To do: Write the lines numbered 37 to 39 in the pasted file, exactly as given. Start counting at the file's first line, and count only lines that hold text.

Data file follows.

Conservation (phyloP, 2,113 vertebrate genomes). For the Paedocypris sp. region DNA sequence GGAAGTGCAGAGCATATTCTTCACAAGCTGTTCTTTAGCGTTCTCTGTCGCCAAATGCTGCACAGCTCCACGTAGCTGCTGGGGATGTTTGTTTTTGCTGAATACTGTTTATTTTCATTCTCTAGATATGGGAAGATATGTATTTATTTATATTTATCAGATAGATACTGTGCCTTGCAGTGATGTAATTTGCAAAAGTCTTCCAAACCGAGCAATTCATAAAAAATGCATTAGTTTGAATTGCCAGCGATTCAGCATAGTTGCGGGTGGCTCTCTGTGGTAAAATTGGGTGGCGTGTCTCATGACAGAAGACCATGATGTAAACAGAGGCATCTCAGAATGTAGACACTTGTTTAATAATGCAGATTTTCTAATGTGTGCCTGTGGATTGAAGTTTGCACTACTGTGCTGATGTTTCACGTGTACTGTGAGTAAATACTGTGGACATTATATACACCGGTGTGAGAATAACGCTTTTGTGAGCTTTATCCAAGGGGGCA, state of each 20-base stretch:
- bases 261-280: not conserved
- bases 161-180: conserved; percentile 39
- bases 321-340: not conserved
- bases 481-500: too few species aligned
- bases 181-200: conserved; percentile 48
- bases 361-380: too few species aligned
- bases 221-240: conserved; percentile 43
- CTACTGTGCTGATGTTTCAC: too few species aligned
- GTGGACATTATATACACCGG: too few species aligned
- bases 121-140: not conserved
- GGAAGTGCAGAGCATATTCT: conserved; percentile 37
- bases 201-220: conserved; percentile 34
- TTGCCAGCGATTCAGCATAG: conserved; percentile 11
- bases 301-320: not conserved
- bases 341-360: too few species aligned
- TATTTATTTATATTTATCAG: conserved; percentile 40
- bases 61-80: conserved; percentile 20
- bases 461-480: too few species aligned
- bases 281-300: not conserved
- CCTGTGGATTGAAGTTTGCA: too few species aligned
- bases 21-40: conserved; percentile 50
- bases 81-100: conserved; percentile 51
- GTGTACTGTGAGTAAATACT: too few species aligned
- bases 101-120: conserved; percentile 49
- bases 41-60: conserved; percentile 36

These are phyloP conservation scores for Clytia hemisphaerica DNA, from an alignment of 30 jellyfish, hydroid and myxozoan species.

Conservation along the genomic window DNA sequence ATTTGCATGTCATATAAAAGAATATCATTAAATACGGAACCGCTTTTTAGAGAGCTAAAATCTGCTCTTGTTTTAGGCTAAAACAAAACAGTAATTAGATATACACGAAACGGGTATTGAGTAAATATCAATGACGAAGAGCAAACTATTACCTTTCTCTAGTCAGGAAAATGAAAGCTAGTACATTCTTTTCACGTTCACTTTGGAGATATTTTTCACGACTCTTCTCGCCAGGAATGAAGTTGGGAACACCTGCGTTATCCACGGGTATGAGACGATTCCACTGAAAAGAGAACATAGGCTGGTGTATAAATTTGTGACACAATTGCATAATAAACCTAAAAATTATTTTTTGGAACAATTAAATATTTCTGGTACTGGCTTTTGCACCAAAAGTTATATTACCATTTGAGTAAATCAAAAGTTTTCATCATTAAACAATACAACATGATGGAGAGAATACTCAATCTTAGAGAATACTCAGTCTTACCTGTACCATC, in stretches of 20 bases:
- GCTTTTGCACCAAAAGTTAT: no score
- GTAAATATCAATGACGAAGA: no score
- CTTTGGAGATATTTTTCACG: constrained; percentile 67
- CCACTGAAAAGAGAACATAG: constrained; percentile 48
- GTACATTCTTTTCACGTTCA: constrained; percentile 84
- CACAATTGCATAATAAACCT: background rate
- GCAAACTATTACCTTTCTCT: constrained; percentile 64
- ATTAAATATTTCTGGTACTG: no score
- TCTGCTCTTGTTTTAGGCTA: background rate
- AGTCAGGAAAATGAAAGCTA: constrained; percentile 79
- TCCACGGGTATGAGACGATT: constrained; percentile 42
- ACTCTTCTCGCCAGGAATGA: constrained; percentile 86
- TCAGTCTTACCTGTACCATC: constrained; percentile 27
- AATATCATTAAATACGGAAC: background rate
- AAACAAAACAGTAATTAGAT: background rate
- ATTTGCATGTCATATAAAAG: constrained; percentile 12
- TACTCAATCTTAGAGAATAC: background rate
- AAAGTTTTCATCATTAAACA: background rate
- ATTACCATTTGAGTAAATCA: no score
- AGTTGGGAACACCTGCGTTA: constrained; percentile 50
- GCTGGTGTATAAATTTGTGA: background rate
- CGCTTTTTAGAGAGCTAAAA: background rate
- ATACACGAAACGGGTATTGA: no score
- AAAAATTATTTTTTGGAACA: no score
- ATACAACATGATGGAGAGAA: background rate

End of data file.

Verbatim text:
- TCTGCTCTTGTTTTAGGCTA: background rate
- AGTCAGGAAAATGAAAGCTA: constrained; percentile 79
- TCCACGGGTATGAGACGATT: constrained; percentile 42